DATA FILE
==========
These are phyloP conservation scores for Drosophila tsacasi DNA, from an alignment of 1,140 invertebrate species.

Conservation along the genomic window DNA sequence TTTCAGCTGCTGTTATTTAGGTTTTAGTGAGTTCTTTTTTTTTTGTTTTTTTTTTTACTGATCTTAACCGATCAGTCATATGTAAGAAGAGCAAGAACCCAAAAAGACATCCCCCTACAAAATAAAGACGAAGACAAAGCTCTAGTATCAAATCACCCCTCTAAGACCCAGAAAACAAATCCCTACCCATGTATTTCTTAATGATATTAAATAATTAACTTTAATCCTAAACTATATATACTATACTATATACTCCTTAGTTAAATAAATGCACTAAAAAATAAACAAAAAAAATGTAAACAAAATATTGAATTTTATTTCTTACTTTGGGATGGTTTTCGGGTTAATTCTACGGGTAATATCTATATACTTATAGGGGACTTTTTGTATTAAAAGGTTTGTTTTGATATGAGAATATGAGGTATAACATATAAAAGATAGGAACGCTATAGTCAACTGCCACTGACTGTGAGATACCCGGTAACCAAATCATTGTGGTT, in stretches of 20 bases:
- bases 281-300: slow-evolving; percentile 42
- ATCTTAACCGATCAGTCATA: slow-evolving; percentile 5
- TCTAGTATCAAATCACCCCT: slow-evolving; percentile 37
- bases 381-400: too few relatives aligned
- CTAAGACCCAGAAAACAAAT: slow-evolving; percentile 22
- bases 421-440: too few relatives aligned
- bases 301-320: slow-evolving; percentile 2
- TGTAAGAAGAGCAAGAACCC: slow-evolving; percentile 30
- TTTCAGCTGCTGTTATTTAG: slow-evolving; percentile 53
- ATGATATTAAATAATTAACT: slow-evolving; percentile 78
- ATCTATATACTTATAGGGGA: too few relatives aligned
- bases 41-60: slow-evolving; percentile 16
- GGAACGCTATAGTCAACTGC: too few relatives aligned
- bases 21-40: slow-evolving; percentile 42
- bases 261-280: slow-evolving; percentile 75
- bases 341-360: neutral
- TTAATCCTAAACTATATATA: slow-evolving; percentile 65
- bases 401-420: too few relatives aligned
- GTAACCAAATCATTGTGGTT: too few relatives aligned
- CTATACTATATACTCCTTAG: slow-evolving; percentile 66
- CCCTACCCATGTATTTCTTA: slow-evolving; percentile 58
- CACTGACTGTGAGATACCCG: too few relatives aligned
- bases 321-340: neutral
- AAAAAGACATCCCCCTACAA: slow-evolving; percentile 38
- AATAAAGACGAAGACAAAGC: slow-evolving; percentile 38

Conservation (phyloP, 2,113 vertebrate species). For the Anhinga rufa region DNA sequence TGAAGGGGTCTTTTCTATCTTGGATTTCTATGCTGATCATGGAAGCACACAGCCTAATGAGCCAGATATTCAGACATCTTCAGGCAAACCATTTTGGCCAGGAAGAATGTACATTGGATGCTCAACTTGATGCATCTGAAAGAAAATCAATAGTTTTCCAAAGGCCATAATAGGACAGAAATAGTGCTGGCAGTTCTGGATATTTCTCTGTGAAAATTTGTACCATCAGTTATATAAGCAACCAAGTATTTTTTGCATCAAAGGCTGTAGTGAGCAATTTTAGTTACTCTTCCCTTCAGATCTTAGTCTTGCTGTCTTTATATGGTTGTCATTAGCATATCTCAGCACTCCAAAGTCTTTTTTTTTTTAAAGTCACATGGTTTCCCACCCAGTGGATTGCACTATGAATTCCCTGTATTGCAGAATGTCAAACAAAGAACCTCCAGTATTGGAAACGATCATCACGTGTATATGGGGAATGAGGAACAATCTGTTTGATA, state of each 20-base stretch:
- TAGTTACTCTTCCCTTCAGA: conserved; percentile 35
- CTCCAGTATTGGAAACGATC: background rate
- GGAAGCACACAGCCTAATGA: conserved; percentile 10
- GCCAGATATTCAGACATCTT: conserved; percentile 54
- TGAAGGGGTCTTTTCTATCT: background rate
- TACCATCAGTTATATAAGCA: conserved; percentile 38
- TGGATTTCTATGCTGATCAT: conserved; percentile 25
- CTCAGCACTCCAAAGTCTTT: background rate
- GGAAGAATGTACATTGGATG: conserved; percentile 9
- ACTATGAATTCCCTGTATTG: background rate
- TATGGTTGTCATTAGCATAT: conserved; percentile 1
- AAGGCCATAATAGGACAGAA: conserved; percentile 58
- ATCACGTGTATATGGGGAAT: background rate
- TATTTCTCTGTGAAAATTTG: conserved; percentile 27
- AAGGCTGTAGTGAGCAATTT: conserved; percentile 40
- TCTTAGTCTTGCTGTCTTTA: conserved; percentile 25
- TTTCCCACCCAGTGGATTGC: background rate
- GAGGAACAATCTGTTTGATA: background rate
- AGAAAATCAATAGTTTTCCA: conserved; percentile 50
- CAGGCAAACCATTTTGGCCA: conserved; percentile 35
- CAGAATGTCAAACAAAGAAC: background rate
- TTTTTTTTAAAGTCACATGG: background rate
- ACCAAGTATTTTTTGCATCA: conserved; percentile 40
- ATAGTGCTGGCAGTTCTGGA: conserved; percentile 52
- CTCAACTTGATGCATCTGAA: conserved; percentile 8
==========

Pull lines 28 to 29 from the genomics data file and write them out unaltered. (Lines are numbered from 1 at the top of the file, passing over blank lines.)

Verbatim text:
Conservation (phyloP, 2,113 vertebrate species). For the Anhinga rufa region DNA sequence TGAAGGGGTCTTTTCTATCTTGGATTTCTATGCTGATCATGGAAGCACACAGCCTAATGAGCCAGATATTCAGACATCTTCAGGCAAACCATTTTGGCCAGGAAGAATGTACATTGGATGCTCAACTTGATGCATCTGAAAGAAAATCAATAGTTTTCCAAAGGCCATAATAGGACAGAAATAGTGCTGGCAGTTCTGGATATTTCTCTGTGAAAATTTGTACCATCAGTTATATAAGCAACCAAGTATTTTTTGCATCAAAGGCTGTAGTGAGCAATTTTAGTTACTCTTCCCTTCAGATCTTAGTCTTGCTGTCTTTATATGGTTGTCATTAGCATATCTCAGCACTCCAAAGTCTTTTTTTTTTTAAAGTCACATGGTTTCCCACCCAGTGGATTGCACTATGAATTCCCTGTATTGCAGAATGTCAAACAAAGAACCTCCAGTATTGGAAACGATCATCACGTGTATATGGGGAATGAGGAACAATCTGTTTGATA, state of each 20-base stretch:
- TAGTTACTCTTCCCTTCAGA: conserved; percentile 35